SLU news

Lions limit their prey’s response to climate change

Published: 02 June 2020
Photo of gemsbok

Africa hosts the most diverse and abundant large mammal populations in the world. Global warming may strongly affect these populations, but we currently poorly understand how. In a new study, published today in Nature Ecology and Evolution, an international team, including Joris Cromsigt and Tim Hofmeester of SLU, concluded that lions constrain their prey, like zebra and wildebeest, to adapt to a warmer climate.

Maximum temperature across Africa rises faster than the global average and is already strongly affecting large mammals in African savannas. Historically large mammal species could survive climate change by shifting their distribution ranges towards more suitable climates. However, habitat degradation and human-made barriers, such as fences, increasingly prohibit such range shifts by many larger mammals. Timely evolutionary adaptations to a warmer climate are improbable given the long generation time of large mammals, leaving behavioral adaptations as their number one option.

Now, an international team of scientists provides empirical evidence that carnivores limit the behavioral capacity of their herbivore prey to adapt to warmer conditions. They compared activity patterns for prey species across 32 protected areas with and without lions in South Africa. The study revealed that herbivores face a trade-off between foraging at cooler times (nights) and increased predation risk during these times. In areas without lions, lion prey was much more active during these cooler times than in areas with lions. Consequently, prey experienced a higher temperature during time of activity in areas with lions.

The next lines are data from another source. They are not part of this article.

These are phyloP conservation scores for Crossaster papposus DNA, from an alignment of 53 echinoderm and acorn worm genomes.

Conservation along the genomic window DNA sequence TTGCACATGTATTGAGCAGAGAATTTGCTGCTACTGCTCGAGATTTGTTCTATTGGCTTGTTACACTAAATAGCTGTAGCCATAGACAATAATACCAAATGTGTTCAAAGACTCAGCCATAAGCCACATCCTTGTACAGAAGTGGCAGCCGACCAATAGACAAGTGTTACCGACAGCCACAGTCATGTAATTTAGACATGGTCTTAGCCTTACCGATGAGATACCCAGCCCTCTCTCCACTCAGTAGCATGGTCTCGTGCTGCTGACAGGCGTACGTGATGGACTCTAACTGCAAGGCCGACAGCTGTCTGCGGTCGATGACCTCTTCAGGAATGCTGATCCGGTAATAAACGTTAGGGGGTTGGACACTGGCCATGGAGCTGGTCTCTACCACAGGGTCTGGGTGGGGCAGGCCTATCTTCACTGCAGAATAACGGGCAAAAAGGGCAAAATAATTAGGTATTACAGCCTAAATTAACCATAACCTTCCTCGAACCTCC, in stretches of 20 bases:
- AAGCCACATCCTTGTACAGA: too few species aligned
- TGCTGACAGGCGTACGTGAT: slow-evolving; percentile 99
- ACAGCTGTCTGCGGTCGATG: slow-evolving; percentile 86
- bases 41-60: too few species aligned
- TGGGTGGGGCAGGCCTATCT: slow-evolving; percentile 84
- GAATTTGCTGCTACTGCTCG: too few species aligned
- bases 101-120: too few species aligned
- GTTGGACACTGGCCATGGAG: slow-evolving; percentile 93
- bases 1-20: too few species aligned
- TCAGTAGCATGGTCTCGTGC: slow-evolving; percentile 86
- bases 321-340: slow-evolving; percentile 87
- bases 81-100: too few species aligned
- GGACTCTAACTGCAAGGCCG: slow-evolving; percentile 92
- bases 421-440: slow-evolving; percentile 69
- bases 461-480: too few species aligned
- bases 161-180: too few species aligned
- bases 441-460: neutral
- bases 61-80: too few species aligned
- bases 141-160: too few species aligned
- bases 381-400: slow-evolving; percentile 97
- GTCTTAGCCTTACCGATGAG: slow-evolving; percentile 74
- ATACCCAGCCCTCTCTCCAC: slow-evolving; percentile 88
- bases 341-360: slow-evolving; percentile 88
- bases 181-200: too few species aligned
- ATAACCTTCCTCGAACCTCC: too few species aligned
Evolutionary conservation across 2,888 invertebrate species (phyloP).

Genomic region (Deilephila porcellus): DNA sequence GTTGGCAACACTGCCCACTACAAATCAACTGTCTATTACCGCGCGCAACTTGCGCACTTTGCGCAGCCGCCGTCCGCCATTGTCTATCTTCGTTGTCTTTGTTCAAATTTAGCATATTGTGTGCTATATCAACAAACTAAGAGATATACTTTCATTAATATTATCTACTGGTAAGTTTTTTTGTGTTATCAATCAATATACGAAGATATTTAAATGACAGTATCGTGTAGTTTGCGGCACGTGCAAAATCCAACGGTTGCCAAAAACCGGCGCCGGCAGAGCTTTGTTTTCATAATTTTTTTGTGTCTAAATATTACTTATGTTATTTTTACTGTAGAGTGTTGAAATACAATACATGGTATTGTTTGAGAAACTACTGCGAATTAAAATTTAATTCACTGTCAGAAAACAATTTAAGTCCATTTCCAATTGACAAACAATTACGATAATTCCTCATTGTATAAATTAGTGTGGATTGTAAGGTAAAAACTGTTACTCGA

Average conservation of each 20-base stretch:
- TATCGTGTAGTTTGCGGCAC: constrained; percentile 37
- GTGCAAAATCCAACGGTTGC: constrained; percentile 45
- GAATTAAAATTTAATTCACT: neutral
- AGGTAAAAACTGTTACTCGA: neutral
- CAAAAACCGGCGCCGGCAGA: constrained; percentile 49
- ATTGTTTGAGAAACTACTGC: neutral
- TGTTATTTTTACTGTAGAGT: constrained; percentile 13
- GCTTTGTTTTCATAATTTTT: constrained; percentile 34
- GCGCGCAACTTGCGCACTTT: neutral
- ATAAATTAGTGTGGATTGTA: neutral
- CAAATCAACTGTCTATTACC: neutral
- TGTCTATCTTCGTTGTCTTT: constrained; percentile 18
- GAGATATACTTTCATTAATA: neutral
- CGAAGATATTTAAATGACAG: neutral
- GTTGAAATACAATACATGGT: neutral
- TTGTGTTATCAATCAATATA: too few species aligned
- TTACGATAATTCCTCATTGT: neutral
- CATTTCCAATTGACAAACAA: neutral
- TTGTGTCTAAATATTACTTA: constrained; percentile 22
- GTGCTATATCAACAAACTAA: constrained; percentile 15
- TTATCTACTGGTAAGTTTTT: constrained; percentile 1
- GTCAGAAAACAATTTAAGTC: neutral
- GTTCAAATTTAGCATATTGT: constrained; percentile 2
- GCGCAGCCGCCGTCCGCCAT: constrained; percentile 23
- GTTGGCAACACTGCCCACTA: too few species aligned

"With increasing temperatures, the window that prey can avoid predation and heat simultaneously is tightening", says lead author, Michiel Veldhuis, of Leiden University in the Netherlands.

The team found strong interspecific differences, where the increase in temperature during activity, to avoid lions, was much larger for species such as gemsbok and zebra than for species such as buffalo and hartebeest.

"The problem is that we currently poorly understand the consequences of this tightening window", says Joris Cromsigt, senior author and leader of the Megafauna & Sustainability (MegaSus) group at the Department of Wildlife, Fish & Environmental studies at SLU. "Some species, such as gemsbok, might be able to avoid lions and tolerate the increased temperature but for others, such as zebra, the increased temperature might carry significant costs".

"This study also clearly shows the benefits of using camera traps as a non-invasive tool to study wildlife as the whole analysis is based on 'by-catch' data from a project aimed at big cats", says Tim Hofmeester, co-author and senior researcher in SLU's MegaSus group.

The authors conclude that predation risk can severely impact the capacity of Africa's herbivores to adapt to a warming climate and stress the need to include predation into climate change predictions, especially for endangered megafauna whose ranges are increasingly restricted by habitat fragmentation.

Contact person at SLU

Joris Cromsigt, Senior Lecturer
Department of Wildlife, Fish and Environmental Studies
Swedish University of Agricultural Sciences, Umeå, ph: +46 706760097

The article

The study "Predation risk constrains herbivores' adaptive capacity to warming" was published today in Nature Ecology and Evolution. Co-authors include Guy Balme and Ross Pitman from Panthera, USA, and University of Cape Town, South Africa and Dave Druce from Ezemvelo KZN Wildlife and University of Kwazulu-Natal, South Africa.

Press images

(May be published without charge in articles about this press release, please acknowledge the photographer).

Photo of a lion

Lion. Photo: Tim Hofmeester

Photo of gemsbok

Gemsbok. Photo: Tim Hofmeester

Photo of Joris Cromsigt

Joris Cromsigt. Photo: Susanna Bergström